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Why is this important?

A critique should be a dynamic, interactive learning experience for the entire class. But as with any classroom activity, it can become routine. And it's easy to spend long segments of class time on critiques, during which students can become bored/disengaged. By using some simple strategies, you can make critiquing more efficient and more interesting for all involved.

The basic method of conducting critiques has three parts: it begins with a focused group critique and is followed by individualized critiques, which take place while the rest of the class is working on an assignment.

Critique basics

  • Take some time to make a plan for your critique — don't just wing it. Think through your goals for the critique and the sorts of questions or prompts that will help the class reach those outcomes. Learn more:  Planning a Critique
  • Before beginning a critique, take a few moments to review the assignment criteria. This practice reminds students of the expectations for the assignment and engages their critical faculties by focusing them on the essentials you will be discussing. This review also provides a clear focus and structure for the critique. Learn more:  Connecting Assignment Criteria to the Critique
  • It's also important to clearly explain the structure of a critique, so students know what to expect and can respond appropriately. Learn more: Setting Up a Critique
  • Think through the role you will play during critique. This can take many forms: parent, coach, boss, mentor, creative director, cheerleader and many others. Which role do you favor? The role we play during critiques can make a difference in how deeply our students internalize the skills they'll need to succeed in their professional lives. Some roles suit our teaching styles better than others. Some roles suit the needs of our students better. Other roles speak to the realities of the art and design world. The trick is finding the balance.

    The Nurturing Parent

    For example, if we play the role of Nurturing Parent, we might say, "Sweetheart, anything you do is wonderful so long as you’ve tried your best." The feedback from a Nurturing Parent may not be enough to help students meet the outcomes of critiquing, especially if we're already struggling with students who think anything they do is brilliant. Then again, feedback from a Nurturing Parent may be ideal for new students who lack confidence, or have trouble thinking creatively. A Nurturing Parent can also be very effective in the early stages of a project when the goal is to generate as many ideas as possible.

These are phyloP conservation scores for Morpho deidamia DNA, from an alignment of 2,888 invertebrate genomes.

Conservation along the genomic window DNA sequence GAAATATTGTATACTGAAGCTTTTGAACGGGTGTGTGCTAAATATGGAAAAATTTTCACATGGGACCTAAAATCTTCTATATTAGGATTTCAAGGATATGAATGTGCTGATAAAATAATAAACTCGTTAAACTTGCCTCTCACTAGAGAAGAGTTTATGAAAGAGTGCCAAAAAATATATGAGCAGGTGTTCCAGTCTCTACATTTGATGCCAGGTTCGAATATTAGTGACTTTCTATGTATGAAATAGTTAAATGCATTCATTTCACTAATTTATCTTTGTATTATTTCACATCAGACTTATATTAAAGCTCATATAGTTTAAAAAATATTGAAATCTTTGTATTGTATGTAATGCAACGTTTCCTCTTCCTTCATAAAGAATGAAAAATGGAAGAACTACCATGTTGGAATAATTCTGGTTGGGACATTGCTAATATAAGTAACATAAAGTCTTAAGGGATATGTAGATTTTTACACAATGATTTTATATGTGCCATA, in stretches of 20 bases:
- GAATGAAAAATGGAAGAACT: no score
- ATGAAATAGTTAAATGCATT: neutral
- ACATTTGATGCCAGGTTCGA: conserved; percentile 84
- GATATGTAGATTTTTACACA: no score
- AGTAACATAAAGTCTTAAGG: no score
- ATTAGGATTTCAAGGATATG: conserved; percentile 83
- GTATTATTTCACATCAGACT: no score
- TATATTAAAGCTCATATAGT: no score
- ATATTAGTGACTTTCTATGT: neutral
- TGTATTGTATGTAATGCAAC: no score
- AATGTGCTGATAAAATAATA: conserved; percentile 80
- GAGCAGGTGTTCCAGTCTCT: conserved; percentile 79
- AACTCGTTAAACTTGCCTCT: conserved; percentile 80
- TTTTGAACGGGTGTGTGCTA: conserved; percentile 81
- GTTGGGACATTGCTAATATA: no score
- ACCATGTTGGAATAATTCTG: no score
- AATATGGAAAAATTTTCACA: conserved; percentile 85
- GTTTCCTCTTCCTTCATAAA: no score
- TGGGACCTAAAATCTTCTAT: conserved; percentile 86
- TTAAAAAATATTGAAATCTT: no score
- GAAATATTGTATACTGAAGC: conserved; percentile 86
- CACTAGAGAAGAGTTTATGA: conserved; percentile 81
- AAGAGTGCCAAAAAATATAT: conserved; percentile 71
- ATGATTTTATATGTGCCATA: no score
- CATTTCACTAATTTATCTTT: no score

Harsh Critic

    By contrast, if we assume the role of Harsh Critic, our feedback may be too subjective or negative for our students to assimilate effectively—again limiting the likelihood that they’ll meet the outcomes of critiques. On the other hand, Harsh Critics do exist in the real world, and we don’t want our students to crumble at their first encounter with one. If you decide to take on the role of Harsh Critic, offer your students advice on how to cope with such criticism including how to distill useful kernels from a "rant" against their work.

    Creative Director

    Some instructors may play the role of a Creative Director; after all, a Creative Director mirrors the real-life relationships of the workplace. But beware that if you're doing all the talking and your students are furiously writing in their notebooks, you may be dictating their next steps instead of teaching them to identify weaknesses and craft solutions on their own. If we always critique as heavy-handed Creative Directors, students won't gain experience identifying and solving design problems on their own. As the Creative Director, we may paradoxically be creating students who don’t think for themselves.


    If you seek out students' perspectives, encourage them to talk to each other and intervene when necessary, then you have assumed the role of Coach or Mentor. Coaches and Mentors don't fit as neatly into the roles of the workplace, but if we think of critiques at the Academy as the handrails students need until they are ready for the workplace, Coaches and Mentors are exactly what students need to meet the learning outcomes.
  • Critique notebooks are a tool that helps students get the greatest benefit from critiques. In their notebooks, students make notes to remind them of what they learned during critiques, whether of their own work or that of a classmate. Instructors can provide prompts to help students focus their notes. The critique notebook provides documentation of the student’s process and growth that the instructor can observe and evaluate if necessary. It reinforces the idea that information and feedback in the critique needs to be incorporated into subsequent revisions of a project or later assignments. Learn more:Using Critique Notebooks